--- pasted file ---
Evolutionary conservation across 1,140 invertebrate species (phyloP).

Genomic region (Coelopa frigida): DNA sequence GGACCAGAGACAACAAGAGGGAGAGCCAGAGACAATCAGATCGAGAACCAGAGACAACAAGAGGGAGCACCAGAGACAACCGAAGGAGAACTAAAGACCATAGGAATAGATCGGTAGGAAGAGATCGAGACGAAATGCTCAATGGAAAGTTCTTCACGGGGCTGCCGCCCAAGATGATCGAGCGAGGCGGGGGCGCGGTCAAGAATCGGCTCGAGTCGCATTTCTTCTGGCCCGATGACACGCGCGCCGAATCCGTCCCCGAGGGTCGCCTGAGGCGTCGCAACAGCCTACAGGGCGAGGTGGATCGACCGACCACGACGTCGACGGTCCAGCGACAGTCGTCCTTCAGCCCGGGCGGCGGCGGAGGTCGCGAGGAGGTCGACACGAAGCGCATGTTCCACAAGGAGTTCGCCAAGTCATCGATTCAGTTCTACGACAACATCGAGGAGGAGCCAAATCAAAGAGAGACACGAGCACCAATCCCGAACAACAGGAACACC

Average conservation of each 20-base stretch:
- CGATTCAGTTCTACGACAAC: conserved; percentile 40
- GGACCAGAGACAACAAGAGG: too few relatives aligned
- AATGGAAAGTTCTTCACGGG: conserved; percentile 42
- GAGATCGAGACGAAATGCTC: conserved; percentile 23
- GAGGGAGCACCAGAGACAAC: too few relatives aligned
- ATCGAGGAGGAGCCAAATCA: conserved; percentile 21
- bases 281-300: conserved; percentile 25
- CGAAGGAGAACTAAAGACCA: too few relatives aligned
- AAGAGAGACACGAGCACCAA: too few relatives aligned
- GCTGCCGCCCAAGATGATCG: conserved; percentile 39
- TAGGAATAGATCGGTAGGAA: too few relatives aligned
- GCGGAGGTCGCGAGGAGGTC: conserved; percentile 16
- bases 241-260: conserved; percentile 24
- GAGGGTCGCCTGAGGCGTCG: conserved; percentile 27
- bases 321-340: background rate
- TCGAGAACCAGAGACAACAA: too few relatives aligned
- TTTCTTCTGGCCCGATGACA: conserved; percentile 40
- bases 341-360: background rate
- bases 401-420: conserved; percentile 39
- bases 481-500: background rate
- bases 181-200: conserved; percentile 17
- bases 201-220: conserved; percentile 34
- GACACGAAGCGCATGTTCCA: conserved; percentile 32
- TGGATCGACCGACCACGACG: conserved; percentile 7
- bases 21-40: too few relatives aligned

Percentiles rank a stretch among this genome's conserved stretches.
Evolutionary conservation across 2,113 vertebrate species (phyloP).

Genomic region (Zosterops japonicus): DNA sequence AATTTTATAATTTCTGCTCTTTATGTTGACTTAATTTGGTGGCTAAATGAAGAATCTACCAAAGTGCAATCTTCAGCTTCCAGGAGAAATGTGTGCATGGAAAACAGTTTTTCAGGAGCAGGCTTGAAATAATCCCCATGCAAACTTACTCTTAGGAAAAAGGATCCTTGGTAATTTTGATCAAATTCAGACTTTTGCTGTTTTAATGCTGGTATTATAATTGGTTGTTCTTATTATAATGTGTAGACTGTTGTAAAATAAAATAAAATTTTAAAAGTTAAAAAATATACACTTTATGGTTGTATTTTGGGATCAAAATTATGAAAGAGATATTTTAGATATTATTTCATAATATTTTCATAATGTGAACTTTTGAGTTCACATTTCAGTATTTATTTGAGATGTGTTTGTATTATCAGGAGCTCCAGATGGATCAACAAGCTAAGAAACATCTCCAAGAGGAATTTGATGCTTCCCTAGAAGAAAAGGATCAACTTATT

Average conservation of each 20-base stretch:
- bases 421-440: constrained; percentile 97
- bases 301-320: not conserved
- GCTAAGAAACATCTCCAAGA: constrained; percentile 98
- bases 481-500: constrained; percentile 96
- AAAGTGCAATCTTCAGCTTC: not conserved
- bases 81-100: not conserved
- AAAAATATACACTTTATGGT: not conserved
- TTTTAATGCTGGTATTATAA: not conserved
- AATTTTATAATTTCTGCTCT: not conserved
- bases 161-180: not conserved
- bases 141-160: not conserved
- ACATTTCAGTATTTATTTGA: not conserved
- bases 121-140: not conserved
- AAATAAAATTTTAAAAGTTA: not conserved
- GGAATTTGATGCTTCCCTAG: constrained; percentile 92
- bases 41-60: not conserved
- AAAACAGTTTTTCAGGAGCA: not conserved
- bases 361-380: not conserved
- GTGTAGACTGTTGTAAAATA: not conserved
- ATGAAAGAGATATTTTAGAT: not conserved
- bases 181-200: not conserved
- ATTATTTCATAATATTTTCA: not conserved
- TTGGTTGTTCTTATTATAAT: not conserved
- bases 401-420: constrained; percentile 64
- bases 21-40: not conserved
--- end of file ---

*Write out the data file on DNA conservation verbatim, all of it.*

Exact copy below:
Evolutionary conservation across 1,140 invertebrate species (phyloP).

Genomic region (Coelopa frigida): DNA sequence GGACCAGAGACAACAAGAGGGAGAGCCAGAGACAATCAGATCGAGAACCAGAGACAACAAGAGGGAGCACCAGAGACAACCGAAGGAGAACTAAAGACCATAGGAATAGATCGGTAGGAAGAGATCGAGACGAAATGCTCAATGGAAAGTTCTTCACGGGGCTGCCGCCCAAGATGATCGAGCGAGGCGGGGGCGCGGTCAAGAATCGGCTCGAGTCGCATTTCTTCTGGCCCGATGACACGCGCGCCGAATCCGTCCCCGAGGGTCGCCTGAGGCGTCGCAACAGCCTACAGGGCGAGGTGGATCGACCGACCACGACGTCGACGGTCCAGCGACAGTCGTCCTTCAGCCCGGGCGGCGGCGGAGGTCGCGAGGAGGTCGACACGAAGCGCATGTTCCACAAGGAGTTCGCCAAGTCATCGATTCAGTTCTACGACAACATCGAGGAGGAGCCAAATCAAAGAGAGACACGAGCACCAATCCCGAACAACAGGAACACC

Average conservation of each 20-base stretch:
- CGATTCAGTTCTACGACAAC: conserved; percentile 40
- GGACCAGAGACAACAAGAGG: too few relatives aligned
- AATGGAAAGTTCTTCACGGG: conserved; percentile 42
- GAGATCGAGACGAAATGCTC: conserved; percentile 23
- GAGGGAGCACCAGAGACAAC: too few relatives aligned
- ATCGAGGAGGAGCCAAATCA: conserved; percentile 21
- bases 281-300: conserved; percentile 25
- CGAAGGAGAACTAAAGACCA: too few relatives aligned
- AAGAGAGACACGAGCACCAA: too few relatives aligned
- GCTGCCGCCCAAGATGATCG: conserved; percentile 39
- TAGGAATAGATCGGTAGGAA: too few relatives aligned
- GCGGAGGTCGCGAGGAGGTC: conserved; percentile 16
- bases 241-260: conserved; percentile 24
- GAGGGTCGCCTGAGGCGTCG: conserved; percentile 27
- bases 321-340: background rate
- TCGAGAACCAGAGACAACAA: too few relatives aligned
- TTTCTTCTGGCCCGATGACA: conserved; percentile 40
- bases 341-360: background rate
- bases 401-420: conserved; percentile 39
- bases 481-500: background rate
- bases 181-200: conserved; percentile 17
- bases 201-220: conserved; percentile 34
- GACACGAAGCGCATGTTCCA: conserved; percentile 32
- TGGATCGACCGACCACGACG: conserved; percentile 7
- bases 21-40: too few relatives aligned

Percentiles rank a stretch among this genome's conserved stretches.
Evolutionary conservation across 2,113 vertebrate species (phyloP).

Genomic region (Zosterops japonicus): DNA sequence AATTTTATAATTTCTGCTCTTTATGTTGACTTAATTTGGTGGCTAAATGAAGAATCTACCAAAGTGCAATCTTCAGCTTCCAGGAGAAATGTGTGCATGGAAAACAGTTTTTCAGGAGCAGGCTTGAAATAATCCCCATGCAAACTTACTCTTAGGAAAAAGGATCCTTGGTAATTTTGATCAAATTCAGACTTTTGCTGTTTTAATGCTGGTATTATAATTGGTTGTTCTTATTATAATGTGTAGACTGTTGTAAAATAAAATAAAATTTTAAAAGTTAAAAAATATACACTTTATGGTTGTATTTTGGGATCAAAATTATGAAAGAGATATTTTAGATATTATTTCATAATATTTTCATAATGTGAACTTTTGAGTTCACATTTCAGTATTTATTTGAGATGTGTTTGTATTATCAGGAGCTCCAGATGGATCAACAAGCTAAGAAACATCTCCAAGAGGAATTTGATGCTTCCCTAGAAGAAAAGGATCAACTTATT

Average conservation of each 20-base stretch:
- bases 421-440: constrained; percentile 97
- bases 301-320: not conserved
- GCTAAGAAACATCTCCAAGA: constrained; percentile 98
- bases 481-500: constrained; percentile 96
- AAAGTGCAATCTTCAGCTTC: not conserved
- bases 81-100: not conserved
- AAAAATATACACTTTATGGT: not conserved
- TTTTAATGCTGGTATTATAA: not conserved
- AATTTTATAATTTCTGCTCT: not conserved
- bases 161-180: not conserved
- bases 141-160: not conserved
- ACATTTCAGTATTTATTTGA: not conserved
- bases 121-140: not conserved
- AAATAAAATTTTAAAAGTTA: not conserved
- GGAATTTGATGCTTCCCTAG: constrained; percentile 92
- bases 41-60: not conserved
- AAAACAGTTTTTCAGGAGCA: not conserved
- bases 361-380: not conserved
- GTGTAGACTGTTGTAAAATA: not conserved
- ATGAAAGAGATATTTTAGAT: not conserved
- bases 181-200: not conserved
- ATTATTTCATAATATTTTCA: not conserved
- TTGGTTGTTCTTATTATAAT: not conserved
- bases 401-420: constrained; percentile 64
- bases 21-40: not conserved